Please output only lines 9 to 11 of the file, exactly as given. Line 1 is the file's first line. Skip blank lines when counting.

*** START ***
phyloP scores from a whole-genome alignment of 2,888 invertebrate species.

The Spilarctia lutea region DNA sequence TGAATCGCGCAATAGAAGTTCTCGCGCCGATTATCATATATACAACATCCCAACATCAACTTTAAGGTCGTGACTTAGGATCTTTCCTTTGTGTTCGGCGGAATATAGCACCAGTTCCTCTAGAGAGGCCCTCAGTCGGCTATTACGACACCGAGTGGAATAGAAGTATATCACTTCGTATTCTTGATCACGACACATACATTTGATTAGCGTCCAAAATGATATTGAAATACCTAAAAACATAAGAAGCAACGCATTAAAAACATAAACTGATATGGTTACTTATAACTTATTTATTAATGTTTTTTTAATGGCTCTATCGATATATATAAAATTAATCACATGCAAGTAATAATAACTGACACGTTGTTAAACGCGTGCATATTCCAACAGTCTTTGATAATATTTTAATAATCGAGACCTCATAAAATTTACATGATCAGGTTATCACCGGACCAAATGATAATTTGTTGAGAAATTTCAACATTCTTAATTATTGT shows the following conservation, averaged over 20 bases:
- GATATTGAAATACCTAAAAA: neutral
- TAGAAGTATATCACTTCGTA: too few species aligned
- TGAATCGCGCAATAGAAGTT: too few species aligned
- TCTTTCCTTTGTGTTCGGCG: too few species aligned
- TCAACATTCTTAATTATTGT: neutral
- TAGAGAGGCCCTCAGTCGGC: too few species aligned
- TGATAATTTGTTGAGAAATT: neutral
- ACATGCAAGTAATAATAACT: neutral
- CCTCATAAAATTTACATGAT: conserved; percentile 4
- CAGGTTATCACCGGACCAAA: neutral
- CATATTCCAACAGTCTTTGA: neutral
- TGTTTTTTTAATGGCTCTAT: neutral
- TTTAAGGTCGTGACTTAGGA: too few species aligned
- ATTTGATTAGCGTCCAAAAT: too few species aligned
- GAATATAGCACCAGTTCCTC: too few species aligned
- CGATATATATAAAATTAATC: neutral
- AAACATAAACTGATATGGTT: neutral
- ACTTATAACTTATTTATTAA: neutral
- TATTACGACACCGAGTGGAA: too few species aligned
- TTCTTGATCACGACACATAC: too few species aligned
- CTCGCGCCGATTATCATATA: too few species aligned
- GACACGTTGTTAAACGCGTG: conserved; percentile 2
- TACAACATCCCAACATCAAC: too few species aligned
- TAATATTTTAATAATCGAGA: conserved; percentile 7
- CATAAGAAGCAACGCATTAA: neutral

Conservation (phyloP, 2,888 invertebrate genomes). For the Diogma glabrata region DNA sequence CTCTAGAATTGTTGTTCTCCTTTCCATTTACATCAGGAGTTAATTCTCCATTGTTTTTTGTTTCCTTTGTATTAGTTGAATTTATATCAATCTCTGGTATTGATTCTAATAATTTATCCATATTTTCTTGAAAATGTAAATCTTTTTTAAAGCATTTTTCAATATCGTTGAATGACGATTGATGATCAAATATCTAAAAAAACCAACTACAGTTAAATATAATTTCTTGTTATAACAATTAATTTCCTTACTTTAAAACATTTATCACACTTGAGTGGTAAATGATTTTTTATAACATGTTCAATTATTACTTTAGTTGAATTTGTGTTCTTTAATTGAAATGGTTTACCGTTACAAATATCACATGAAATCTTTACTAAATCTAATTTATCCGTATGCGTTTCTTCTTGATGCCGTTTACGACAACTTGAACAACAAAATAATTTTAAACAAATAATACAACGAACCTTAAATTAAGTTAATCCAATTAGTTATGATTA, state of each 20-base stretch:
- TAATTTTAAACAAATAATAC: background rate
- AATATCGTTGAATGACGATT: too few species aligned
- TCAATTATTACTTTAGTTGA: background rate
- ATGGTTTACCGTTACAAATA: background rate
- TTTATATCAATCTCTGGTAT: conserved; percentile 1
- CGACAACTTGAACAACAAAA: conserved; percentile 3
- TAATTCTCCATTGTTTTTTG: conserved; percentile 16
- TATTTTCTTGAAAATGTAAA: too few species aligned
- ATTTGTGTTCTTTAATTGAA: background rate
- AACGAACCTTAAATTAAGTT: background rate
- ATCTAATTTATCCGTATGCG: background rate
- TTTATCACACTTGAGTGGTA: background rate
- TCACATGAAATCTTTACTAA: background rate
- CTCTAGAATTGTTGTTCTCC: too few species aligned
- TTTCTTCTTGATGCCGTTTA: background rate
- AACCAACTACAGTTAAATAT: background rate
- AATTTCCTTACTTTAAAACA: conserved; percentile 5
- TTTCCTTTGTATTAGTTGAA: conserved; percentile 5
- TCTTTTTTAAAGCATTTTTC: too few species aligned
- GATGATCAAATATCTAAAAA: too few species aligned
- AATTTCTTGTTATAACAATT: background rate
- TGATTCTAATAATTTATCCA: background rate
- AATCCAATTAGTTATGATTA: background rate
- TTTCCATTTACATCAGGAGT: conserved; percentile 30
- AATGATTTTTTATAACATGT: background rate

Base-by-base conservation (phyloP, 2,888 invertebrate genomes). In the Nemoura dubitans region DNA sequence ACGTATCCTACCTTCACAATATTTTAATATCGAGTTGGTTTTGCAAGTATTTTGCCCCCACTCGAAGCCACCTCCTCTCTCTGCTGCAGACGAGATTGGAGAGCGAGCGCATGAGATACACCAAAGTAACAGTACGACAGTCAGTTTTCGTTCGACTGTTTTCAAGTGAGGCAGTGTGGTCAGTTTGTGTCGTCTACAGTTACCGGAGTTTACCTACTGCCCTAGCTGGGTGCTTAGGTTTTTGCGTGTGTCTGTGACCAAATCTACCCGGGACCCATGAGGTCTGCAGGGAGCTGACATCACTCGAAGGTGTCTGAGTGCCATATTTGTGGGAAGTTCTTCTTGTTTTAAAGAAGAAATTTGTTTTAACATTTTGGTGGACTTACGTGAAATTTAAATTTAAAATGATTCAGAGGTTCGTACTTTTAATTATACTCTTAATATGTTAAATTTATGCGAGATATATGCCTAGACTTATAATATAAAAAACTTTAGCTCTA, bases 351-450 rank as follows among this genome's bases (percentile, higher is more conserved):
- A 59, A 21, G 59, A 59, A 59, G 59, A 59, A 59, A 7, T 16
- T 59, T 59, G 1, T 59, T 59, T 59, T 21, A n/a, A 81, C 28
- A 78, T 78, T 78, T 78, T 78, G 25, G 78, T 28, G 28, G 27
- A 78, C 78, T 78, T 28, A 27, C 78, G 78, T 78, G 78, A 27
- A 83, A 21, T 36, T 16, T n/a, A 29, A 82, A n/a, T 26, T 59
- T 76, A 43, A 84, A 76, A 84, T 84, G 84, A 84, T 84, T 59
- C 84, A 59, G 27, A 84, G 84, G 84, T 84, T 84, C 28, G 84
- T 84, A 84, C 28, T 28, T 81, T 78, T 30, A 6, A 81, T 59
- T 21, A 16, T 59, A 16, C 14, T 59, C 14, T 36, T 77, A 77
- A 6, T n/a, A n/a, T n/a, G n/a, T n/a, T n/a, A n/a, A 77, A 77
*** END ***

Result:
- TGATAATTTGTTGAGAAATT: neutral
- ACATGCAAGTAATAATAACT: neutral
- CCTCATAAAATTTACATGAT: conserved; percentile 4